High rise, high colour
Highrises don’t have to get lost in the grey concrete jungle: some are a real riot of colour, with vivid facades in scarlet, turquoise or canary yellow – or even combining all the colours of the rainbow. Facades such as these break the drabness of so many concrete tower blocks, and their creative designs stimulate the imagination. A list of the world’s most colourful highrises has now been compiled by Emporis (http://www.emporis.com/), the international provider of building data.
In the case of Colorium, probably the best-known building in Düsseldorf’s Medienhafen (“Media Harbor”), the name says it all: the building’s exceptional aluminum ribbon window facade, consisting of over 2,200 panels of glass, was screen-printed with 17 different geometric patterns of single or up to four colours. The top floor juts out well over the harbour basin and particularly catches the eye with its signal-red coloring and nighttime illumination.
The positively idyllic-seeming First World Hotel in Genting, Malaysia, radiates joie-de-vivre, fun and – not least – rest and recuperation from humdrum routine from every inch of its luminous bright facade. It is hardly surprising, then, that the almost five-hectare First World Plaza in and around the hotel complex has a comprehensive range of entertainments on offer, including an amusement park, casino, theater stage and further attractions.
The shimmering copper-colored facade of Mercury City in Moscow, on the other hand, might not be able to compete with the fascinating play of colours at the First World Hotel, but, with its imposing and noble visual appearance, succeeds in demonstrating that a brilliant show is perfectly possible with just the one colour. The skyscraper, which measures just under 339 metres, stands out on the skyline of the Russian capital and also impresses through its environmental friendliness and sustainability.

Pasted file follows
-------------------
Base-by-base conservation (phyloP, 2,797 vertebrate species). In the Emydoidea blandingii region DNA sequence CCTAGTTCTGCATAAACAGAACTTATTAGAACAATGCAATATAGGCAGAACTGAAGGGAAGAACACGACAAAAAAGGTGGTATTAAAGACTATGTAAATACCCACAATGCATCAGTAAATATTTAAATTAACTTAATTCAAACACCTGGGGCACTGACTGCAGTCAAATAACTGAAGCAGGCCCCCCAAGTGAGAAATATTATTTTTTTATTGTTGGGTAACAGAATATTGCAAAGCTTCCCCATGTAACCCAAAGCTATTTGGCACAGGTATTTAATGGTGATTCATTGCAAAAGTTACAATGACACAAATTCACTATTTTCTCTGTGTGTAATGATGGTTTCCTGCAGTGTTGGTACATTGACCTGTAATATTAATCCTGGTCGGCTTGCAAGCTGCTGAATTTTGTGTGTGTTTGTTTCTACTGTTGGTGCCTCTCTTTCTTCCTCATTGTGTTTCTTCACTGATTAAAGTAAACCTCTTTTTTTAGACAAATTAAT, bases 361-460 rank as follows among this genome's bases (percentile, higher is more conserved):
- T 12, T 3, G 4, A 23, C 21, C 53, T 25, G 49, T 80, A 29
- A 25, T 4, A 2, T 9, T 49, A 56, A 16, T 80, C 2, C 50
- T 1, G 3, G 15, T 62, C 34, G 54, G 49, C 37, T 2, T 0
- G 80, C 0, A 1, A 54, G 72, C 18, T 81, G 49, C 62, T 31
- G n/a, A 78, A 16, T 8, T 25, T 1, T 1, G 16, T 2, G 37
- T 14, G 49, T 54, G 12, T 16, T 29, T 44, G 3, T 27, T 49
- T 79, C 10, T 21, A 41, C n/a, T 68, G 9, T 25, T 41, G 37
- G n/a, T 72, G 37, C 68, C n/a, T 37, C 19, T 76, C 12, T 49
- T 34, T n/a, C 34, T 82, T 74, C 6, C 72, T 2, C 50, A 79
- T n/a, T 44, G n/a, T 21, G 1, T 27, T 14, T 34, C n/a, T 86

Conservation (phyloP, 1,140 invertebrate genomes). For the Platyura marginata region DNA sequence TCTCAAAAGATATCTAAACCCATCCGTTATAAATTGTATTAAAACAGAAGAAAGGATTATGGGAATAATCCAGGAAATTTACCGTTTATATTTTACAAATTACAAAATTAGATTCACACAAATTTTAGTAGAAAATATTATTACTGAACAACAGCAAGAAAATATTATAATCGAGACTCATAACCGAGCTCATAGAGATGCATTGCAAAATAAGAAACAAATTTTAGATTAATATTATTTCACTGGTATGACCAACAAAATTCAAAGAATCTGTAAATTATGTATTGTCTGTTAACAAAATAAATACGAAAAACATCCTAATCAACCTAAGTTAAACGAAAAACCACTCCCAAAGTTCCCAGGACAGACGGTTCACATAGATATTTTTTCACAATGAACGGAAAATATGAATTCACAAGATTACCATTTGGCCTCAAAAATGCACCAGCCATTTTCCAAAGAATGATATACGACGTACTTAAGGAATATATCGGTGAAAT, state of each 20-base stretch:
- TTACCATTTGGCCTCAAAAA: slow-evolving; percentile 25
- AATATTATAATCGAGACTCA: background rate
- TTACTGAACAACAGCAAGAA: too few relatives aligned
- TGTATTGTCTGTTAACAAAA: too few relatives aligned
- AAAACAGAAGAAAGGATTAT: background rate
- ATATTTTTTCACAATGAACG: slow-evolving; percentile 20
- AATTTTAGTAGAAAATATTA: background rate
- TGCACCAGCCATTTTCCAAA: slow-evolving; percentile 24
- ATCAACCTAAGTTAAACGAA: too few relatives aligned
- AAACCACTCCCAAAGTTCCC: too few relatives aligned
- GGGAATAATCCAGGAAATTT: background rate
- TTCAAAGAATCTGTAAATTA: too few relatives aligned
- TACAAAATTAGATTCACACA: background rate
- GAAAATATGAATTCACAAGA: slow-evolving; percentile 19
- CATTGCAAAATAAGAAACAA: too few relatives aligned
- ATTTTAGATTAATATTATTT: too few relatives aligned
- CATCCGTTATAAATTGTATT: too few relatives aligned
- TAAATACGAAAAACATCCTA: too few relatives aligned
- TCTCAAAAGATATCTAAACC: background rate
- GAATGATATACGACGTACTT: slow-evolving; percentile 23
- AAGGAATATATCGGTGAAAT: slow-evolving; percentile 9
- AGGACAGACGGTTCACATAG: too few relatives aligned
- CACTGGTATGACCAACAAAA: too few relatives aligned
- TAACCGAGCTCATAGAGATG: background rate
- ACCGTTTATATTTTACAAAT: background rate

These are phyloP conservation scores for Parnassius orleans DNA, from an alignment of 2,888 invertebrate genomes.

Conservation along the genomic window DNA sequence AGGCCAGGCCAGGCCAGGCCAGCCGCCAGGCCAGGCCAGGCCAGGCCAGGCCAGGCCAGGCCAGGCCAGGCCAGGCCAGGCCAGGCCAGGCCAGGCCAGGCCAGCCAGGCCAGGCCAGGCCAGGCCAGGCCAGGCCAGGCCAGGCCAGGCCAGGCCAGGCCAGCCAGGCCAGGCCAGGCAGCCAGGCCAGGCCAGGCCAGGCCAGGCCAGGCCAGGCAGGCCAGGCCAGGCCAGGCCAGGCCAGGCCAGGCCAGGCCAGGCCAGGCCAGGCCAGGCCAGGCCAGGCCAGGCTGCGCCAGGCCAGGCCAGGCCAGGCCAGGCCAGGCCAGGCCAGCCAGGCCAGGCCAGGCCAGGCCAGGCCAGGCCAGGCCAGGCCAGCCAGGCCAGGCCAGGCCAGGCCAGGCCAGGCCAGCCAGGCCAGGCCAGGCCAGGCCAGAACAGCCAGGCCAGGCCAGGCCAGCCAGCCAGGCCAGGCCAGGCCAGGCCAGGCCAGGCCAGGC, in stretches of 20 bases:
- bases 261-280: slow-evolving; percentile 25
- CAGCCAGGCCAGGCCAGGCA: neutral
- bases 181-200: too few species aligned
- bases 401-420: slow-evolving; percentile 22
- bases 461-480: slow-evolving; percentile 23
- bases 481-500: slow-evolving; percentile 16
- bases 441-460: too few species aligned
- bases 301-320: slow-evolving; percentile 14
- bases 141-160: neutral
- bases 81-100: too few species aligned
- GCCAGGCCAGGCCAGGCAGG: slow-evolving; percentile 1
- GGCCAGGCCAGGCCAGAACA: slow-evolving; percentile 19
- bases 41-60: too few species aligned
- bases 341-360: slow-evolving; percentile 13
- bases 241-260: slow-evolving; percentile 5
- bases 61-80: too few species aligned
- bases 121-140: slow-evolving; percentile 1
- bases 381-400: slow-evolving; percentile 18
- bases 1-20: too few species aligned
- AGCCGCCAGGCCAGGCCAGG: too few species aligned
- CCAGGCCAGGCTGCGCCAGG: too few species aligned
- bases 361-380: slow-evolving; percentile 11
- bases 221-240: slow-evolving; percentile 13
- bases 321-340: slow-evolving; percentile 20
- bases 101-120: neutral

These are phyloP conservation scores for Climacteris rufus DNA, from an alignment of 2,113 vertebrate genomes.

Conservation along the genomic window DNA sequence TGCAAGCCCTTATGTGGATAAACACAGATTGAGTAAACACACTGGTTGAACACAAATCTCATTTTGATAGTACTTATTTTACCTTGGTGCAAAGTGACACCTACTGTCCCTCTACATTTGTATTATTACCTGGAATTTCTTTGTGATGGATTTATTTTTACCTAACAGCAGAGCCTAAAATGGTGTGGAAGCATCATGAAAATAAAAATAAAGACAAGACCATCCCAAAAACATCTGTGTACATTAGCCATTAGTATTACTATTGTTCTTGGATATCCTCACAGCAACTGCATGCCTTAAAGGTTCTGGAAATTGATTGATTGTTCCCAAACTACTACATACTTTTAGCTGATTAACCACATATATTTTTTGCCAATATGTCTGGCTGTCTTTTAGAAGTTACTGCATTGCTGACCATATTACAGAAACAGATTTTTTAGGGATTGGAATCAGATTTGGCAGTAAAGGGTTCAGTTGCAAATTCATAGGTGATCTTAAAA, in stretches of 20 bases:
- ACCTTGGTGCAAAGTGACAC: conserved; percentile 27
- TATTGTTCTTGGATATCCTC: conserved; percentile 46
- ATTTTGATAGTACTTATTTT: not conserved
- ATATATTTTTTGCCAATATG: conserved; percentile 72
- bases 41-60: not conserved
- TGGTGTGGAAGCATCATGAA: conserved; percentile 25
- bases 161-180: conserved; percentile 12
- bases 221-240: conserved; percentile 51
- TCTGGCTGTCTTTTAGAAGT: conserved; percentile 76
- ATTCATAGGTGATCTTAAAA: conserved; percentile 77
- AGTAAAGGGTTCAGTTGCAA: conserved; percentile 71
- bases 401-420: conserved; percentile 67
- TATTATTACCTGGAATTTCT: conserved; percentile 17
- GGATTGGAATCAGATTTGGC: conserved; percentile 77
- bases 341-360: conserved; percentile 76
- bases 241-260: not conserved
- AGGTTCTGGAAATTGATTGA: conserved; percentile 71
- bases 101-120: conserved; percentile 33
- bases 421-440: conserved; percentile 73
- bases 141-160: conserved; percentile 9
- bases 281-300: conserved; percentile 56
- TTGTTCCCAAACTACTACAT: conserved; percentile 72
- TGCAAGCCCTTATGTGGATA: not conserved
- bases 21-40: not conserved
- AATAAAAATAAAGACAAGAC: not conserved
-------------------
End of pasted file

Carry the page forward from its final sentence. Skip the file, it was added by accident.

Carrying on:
Colourful buildings do not just provide a welcome change from uniform-appearance blocks: bright colours also have a positive effect on the mood and on the memory and reaction times of those looking at them, as researchers at the University of Essex in England have recently discovered. Particularly during the cold time of year, when the weather is often grey, radiant colours in a vibrant cityscape can indeed help to drive away the winter blues.
About Emporis Emporis is a leading database of information about building and construction projects, based in Germany. For over a decade Emporis has helped companies, organizations and individuals stay informed about the building industry. The Emporis Skyscraper Award is the world’s most renowned prize for highrise architecture.